Liberals rally in Iran for reform

Political gathering draws 8,000 days before parliamentary elections

February 14, 2000|By NEW YORK TIMES NEWS SERVICE

TEHRAN, Iran -- A singing, chanting, cheering crowd of about 8,000 people filled a cavernous basketball stadium yesterday in support of the reformers who aim to wrest control of Parliament from the insular clerical establishment that has ruled and, they said, repressed Iran for 21 years.

The enthusiastic pep rally was the first organized gathering in Tehran since the one-week campaign for parliamentary elections officially opened Friday.

The rally featured some of Iran's most outspoken liberals, who freely borrowed symbols and songs of the Islamic revolution that overturned the monarchy and brought the religious hierarchy to power in 1979.

Saeed Hajjarian, a newspaper editor who is running as part of a loose coalition of liberals, made one of the boldest speeches yesterday. He alluded to the traditional March holiday of Noruz, when Iranians usually do a thorough spring cleaning of their homes, in an indirect attack on the state of Parliament.

"Now Noruz is coming, and we have to clean up our house," Hajjarian said as the crowd burst into applause and cheers. "There are certain things in our house that have gathered dust. We must clean them off and make them shine.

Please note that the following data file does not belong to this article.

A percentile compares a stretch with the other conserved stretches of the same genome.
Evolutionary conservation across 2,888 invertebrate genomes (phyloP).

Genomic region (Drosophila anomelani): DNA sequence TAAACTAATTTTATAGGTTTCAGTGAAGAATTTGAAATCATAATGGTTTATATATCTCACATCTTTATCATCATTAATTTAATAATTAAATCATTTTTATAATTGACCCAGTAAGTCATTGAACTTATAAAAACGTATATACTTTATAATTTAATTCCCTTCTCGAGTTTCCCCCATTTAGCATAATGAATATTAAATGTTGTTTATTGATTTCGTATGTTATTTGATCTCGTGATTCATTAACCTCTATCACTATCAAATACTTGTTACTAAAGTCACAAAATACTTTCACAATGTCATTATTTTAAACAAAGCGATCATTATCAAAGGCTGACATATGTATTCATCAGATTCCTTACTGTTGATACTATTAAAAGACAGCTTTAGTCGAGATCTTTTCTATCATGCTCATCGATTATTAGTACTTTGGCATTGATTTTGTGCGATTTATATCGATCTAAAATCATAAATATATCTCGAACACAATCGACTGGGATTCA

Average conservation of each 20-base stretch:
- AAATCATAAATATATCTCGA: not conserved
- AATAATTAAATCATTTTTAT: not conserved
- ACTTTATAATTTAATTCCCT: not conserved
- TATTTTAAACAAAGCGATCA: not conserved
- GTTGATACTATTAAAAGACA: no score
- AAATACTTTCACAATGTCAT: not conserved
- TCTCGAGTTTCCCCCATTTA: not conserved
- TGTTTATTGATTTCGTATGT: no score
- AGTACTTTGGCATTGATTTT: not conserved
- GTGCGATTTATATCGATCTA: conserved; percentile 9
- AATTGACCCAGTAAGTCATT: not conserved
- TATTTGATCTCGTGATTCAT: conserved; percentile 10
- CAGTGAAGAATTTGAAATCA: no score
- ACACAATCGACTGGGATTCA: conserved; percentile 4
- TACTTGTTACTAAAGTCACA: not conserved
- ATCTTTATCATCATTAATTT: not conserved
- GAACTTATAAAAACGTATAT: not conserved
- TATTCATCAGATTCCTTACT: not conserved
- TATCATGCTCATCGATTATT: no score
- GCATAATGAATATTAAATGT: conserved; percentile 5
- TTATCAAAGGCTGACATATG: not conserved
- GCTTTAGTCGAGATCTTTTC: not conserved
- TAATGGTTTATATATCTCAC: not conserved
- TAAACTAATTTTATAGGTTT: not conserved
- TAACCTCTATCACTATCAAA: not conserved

"I mean that some of our Parliament members," he said, "have become bureaucrats who are building power bases of their own. Yes, some things in our house are old and decaying, and we have to throw them in the trash."

The liberal coalition of parties includes former revolutionaries, writers, officials and moderate Islamic clergymen who have tried to capitalize on the robust popularity of Iran's reformist president, Mohammad Khatami.

Khatami has galvanized Iran's overwhelmingly young population with his calls to create a civil society.

The pro-Khatami group calls itself the Coalition of May 23, the date of Khatami's landslide election in 1997, and it has overcome some of the difficulties arising from the abbreviated campaign and the restrictions on publicity by including high-profile names.

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